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Ratko Mladic nabbed in garden during routine raid

Last Updated 11:59 a.m. ET

BELGRADE, Serbia Ratko Mladic was captured in a routine raid as he headed out to his garden for a pre-dawn walk, three Serbian police officials told The Associated Press on Friday.

The officials said they had no specific intelligence indicating that Mladic was in the house, which belonged to a relative, before they burst into four houses in the village of Lazarevo simultaneously.

Police had not previously raided the village, but have been conducting similar operations throughout Serbia for years in the hunt for Mladic.

They said Mladic identified himself immediately Thursday morning, speaking in a whisper, and was carrying two pistols that he handed over to police.

The officials spoke on condition of anonymity because of the sensitivity of the information.

Mladic was taken to a jail cell at Serbia's war-crimes court where, a judicial official told the AP, he was given strawberries Friday after requesting them along with Leo Tolstoy novels and a television set. It wasn't immediately clear if he'd also been given the books and TV.

The judicial official who spoke on condition of anonymity because of the sensitivity of the situation said Mladic had also asked to visit the Belgrade grave of his daughter Ana, who killed herself in 1994.

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The operation to arrest Mladic began around 5 a.m. Thursday with four white jeeps carrying about two dozen masked special Serbian policemen into Lazarevo, a remote northern Serbian village. Most of its 2,000 people were still asleep.

Mladic was awake inside a yellow brick house with a rusty white fence, unable to sleep because his body ached from ailments he has suffered over the 16 years he had spent on the run from justice, the officials said.

Serbian officials said no one will pick up the $10 million (7 million euro) reward for Mladic's arrest because police were not acting on a tip when they arrested him

The wartime Bosnian Serb army commander, 69, was charged by a U.N. war crimes tribunal with orchestrating the massacre of 8,000 Muslim men and boys in the eastern enclave of Srebrenica — the worst carnage in Europe since World War II.

The police officials said they had learned that Mladic moved into the largely Bosnian Serb village of Lazarevo about two years ago, figuring he could be safe with his relatives there.

Mladic was about to venture into the grassy yard for some fresh air when four men in masks and black fatigues without insignia jumped over the fence and burst into the house, grabbing the frail-looking man and forcing him to the floor face down.

"Identify yourself," shouted one of the policemen. "I'm Ratko Mladic," he replied in a whisper. "Don't do something funny," the officer said demanding the two guns he was carrying. He complied, according to the three officials.

Mladic was pushed into one of the jeeps, which drove full speed out of the village toward the capital, Belgrade, with dust flying, the officials said.

A Belgrade court ruled Friday that Mladic can be extradited to a U.N. tribunal on war-crimes charges despite defense claims he is too sick to face trial.

A defense lawyer said Mladic would appeal the decision on Monday. The former fugitive could extradited within hours if that appeal is rejected. If Mladic is extradited, he will argue that he's innocent of war crimes charges, the suspect's son indicated after visiting the former fugitive in jail.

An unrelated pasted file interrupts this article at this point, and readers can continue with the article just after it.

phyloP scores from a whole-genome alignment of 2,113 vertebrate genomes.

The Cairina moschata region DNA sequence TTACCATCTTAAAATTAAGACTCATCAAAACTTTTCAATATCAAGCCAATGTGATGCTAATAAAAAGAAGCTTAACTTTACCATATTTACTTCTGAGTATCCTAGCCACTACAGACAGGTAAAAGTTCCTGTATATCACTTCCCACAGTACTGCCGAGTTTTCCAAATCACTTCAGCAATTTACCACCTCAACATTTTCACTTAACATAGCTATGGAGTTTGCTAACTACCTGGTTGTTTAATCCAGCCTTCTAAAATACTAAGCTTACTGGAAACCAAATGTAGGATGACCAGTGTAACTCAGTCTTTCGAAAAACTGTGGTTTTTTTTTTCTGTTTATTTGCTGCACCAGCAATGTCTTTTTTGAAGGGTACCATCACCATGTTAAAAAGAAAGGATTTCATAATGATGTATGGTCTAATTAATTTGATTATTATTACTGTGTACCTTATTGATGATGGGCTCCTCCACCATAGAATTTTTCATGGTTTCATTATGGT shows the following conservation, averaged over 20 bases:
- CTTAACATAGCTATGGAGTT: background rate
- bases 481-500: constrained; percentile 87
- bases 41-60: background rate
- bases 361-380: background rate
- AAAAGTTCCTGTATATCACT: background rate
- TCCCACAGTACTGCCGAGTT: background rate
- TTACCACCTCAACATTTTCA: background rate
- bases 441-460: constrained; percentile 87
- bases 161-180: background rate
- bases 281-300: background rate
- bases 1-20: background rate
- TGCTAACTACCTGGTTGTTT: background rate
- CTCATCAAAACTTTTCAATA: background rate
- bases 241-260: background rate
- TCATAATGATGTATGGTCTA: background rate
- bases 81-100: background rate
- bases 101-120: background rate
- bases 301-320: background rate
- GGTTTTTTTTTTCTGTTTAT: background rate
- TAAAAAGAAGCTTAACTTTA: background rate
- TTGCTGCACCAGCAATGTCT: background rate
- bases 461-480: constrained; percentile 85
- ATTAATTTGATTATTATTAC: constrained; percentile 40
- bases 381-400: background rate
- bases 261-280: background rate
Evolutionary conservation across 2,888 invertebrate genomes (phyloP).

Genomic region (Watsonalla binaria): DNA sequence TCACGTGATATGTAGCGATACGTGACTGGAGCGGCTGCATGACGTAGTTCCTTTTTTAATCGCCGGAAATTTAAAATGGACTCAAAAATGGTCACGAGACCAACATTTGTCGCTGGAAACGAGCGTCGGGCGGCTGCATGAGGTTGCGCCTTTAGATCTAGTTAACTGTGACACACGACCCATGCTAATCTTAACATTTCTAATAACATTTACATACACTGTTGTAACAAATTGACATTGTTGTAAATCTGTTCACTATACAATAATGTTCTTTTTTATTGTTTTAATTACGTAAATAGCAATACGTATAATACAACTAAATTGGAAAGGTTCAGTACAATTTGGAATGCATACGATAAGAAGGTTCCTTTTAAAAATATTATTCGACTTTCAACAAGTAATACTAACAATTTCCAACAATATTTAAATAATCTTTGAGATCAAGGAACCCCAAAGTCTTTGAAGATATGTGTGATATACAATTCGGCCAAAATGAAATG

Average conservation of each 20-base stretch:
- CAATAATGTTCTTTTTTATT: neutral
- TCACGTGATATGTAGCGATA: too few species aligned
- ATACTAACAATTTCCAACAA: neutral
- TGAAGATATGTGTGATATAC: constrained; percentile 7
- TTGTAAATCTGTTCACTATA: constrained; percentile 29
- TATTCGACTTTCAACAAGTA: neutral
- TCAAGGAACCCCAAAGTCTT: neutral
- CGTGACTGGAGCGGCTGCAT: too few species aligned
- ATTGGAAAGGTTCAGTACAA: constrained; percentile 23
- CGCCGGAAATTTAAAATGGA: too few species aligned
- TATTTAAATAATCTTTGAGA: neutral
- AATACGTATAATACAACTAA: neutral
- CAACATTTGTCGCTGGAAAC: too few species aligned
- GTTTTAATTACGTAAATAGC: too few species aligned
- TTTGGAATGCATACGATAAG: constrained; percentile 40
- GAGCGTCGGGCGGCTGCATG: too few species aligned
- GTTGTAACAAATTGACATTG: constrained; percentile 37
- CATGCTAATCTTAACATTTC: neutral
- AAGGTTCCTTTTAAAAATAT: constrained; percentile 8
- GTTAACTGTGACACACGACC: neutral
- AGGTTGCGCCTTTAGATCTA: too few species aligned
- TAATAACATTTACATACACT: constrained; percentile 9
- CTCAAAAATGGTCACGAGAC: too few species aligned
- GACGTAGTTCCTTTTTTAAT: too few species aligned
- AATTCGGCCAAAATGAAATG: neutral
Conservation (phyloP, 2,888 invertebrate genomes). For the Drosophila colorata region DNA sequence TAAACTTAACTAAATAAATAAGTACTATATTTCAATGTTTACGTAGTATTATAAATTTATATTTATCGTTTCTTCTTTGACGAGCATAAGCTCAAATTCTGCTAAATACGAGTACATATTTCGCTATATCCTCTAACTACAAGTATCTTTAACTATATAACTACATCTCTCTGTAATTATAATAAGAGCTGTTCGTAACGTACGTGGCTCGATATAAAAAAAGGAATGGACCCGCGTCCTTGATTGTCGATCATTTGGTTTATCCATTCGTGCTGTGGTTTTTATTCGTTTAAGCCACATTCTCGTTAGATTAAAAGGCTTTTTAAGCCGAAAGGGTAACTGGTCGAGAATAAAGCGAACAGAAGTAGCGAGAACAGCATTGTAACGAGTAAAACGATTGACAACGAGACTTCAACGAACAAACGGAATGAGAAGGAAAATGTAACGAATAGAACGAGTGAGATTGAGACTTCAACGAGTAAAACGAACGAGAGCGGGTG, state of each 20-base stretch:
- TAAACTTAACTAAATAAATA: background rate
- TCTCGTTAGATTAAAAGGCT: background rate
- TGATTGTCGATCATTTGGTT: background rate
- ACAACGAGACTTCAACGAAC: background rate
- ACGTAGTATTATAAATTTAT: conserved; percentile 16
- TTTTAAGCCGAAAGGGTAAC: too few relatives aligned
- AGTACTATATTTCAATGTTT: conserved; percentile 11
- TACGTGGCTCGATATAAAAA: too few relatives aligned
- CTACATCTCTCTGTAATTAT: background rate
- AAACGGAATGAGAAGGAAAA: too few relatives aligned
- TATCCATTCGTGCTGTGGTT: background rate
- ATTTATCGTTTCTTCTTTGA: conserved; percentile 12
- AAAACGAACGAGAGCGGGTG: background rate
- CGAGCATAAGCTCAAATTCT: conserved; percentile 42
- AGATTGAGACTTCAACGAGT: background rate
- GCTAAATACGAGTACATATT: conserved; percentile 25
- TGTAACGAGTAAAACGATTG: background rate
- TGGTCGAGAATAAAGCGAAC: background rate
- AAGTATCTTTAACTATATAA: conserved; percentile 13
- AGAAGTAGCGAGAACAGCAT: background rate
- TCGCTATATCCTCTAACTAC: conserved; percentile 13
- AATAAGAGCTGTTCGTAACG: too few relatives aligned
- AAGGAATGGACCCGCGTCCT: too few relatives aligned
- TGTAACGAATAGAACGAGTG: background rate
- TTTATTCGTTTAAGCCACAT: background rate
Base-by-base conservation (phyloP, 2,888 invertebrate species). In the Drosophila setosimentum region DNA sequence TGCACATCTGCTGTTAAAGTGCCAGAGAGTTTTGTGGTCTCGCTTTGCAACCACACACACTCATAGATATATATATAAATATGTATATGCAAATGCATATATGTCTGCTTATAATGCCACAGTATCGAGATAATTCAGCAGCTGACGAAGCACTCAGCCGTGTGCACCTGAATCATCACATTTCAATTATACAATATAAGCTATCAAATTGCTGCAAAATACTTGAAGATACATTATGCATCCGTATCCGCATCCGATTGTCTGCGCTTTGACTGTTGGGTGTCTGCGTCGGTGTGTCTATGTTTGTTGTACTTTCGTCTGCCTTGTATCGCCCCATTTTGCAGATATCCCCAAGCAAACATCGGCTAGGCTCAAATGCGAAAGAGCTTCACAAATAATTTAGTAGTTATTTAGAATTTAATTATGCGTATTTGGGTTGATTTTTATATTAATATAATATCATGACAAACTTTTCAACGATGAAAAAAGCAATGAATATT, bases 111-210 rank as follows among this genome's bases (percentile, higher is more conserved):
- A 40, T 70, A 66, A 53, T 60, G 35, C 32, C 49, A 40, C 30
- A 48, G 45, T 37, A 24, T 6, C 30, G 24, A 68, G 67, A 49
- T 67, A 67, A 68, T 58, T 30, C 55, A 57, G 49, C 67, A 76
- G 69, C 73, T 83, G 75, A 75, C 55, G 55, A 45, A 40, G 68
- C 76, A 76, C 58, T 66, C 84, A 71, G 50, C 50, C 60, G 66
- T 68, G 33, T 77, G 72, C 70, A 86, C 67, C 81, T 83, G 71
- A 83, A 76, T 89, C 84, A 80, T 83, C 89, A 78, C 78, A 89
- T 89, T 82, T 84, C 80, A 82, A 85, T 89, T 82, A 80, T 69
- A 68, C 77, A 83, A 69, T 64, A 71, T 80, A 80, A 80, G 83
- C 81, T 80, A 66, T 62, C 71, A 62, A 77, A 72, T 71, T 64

"His stand is that he's not guilty of what he's being accused of," Darko Mladic told reporters outside the Belgrade court.

The U.N. tribunal in The Hague, Netherlands is seeking to try Mladic on charges that include directing the slaughter at Srebrenica, and involvement in the relentless four-year siege of Sarajevo.

Court spokeswoman Maja Kovacevic said Mladic refused to accept the Hague indictment during Friday's extradition hearing.

"He has a series of chronic ailments, but he's capable of following the trial," Kovacevic told reporters.

His son said Mladic suffered two strokes while on the run for 16 years, has a partially paralyzed right hand and can barely speak.

Defense lawyer Milos Saljic said Mladic "jumped from subject to subject, and spoke inconsistently," during the hearing. He said Mladic needed medical care and "should not be moved in such a state." He demanded that an "independent medical commission" examine Mladic.

Serbian war crimes prosecutors argued that the health issue appeared to be a tactic to delay Mladic's extradition, and a tribunal spokeswoman said from The Hague that it was capable of dealing with any health problems.

A police photo of Mladic showed him looking hollow-cheeked and shrunken after a decade and a half on the run, a far cry from the beefy commander accused of personally orchestrating some of the worst horrors of the Balkan wars.

The photo taken moments after his arrest in a tiny northern Serbian village shows a clean-shaven Mladic with thinning hair and wearing a navy blue baseball hat. He looks up with wide eyes, as if in surprise.

Deputy war crimes prosecutor Bruno Vekaric said that Mladic is taking a lot of medicine, but "responds very rationally to everything that is going on."

Mladic's arrest was trumpeted by the government as a victory for a country worthy of European Union membership and Western embrace.

One of the world's most-wanted fugitives, he was the top commander of the Bosnian Serb army during Bosnia's 1992-95 war, which killed more than 100,000 people and drove another 1.8 million from their homes. Thousands of Muslims and Croats were killed, tortured or driven out in a campaign to purge the region of non-Serbs.

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